Sunday, March 30, 2014

Five questions to a libertarian who denies that climate change is a problem

I have engaged on Twitter with @MDSebach styled Son Of John Galt (SOJG), a follower of Ayn Rand, the libertarian novelist and ideologue. He seems a nice enough fellow.

I put it to him that libertarians hold that liberty means that they have an inalienable right to live a high carbon lifestyle if they choose to do so, and this means that AGW (anthropogenic global warming, which demands that we drop our high carbon lifestyle) must be untrue.   

SOJG disagreed with this construction, and claimed that his rejection of AGW was based on reason.

I asked him to answer five questions on AGW without obfuscation or evasion.

The rationale for these five questions is that they summarise the cognitive steps that a scientist takes in arriving at the conclusion that AGW is a problem. They show how science constructs its case. Science is not an endless chaotic intellectual brawl, it is a careful reconstruction of what is happening out there in reality.

He agreed to answer, under conditions which he sets out here http://tl.gd/n_1s15ruq.

My conditions are that there should be, as well as no obfuscation and no equivocation, no unpleasantness and no red herrings.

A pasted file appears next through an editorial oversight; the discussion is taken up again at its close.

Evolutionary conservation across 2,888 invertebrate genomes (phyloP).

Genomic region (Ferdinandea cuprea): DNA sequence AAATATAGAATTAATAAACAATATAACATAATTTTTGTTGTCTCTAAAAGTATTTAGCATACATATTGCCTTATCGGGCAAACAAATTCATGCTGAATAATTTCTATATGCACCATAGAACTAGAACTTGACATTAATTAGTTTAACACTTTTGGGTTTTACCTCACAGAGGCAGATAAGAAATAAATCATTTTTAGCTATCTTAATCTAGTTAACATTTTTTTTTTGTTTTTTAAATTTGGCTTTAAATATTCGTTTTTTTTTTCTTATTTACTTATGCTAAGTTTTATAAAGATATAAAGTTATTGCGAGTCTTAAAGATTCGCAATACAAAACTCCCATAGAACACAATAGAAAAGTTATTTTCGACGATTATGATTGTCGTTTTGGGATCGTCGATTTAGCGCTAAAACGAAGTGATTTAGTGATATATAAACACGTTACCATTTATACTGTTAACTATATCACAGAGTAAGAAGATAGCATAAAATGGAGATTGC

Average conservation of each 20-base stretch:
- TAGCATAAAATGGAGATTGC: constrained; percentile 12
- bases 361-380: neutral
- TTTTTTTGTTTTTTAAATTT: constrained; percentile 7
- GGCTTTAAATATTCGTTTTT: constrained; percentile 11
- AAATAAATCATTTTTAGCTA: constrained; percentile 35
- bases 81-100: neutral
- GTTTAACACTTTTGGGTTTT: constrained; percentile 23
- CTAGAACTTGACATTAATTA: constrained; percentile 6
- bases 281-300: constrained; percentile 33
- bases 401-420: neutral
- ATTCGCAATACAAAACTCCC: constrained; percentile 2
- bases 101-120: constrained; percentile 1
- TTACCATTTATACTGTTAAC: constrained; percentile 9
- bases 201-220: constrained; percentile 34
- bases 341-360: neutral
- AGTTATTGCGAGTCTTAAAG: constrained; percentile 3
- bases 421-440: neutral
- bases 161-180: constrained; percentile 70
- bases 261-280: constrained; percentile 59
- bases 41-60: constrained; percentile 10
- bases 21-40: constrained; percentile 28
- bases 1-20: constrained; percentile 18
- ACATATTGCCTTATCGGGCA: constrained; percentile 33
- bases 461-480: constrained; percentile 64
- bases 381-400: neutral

Here goes. 

Five questions for a climate change denier. 
I ask SOJG to take them one at a time for the sake of clarity and avoidance of obfuscation.


1) Do you agree that the Greenhouse Effect exists, and that it keeps our home planet some 30C warmer than it otherwise would be?

2) Do you agree that CO2 is a greenhouse gas (GHG)?

3) Do you agree that human activities have so far increased CO2 levels by about 40% relative to pre-industrial levels?

4) Do you agree that doubling of CO2 levels will raise Earth surface temperatures (T) by some 1.2C?

5) Do you agree that this 1.2C increase will induce positive feedback mechanisms that will give further increases, leading to an equilibrium range of T that includes the value 2C?

So. Off we go.

6 comments:

M. D. Sebach said...

Answer to question #1:

I believe that virtually all atmospheric gasses, naturally occurring and artificial, have some effect on climate and, further, that the relative strengths of those gasses are well established and measured as warming potentials (WP). So yes, I agree that "greenhouse effects" exist.
As for your 30C metric, I can only assume that the greenhouse effect you refer to includes only certain atmospheric gasses (CO2, CH4, N2O, plus CFCs and other trace gasses) while ignoring H2O vapor. Before continuing to the next question, perhaps you would care to identify which gasses you include in the category "greenhouse gasses," which ones you don't, and why. Thanks.

PS - Neither I nor Ayn Rand are/were libertarians. Libertarianism is an amoral, irrational ideology that shares little with Objectivism.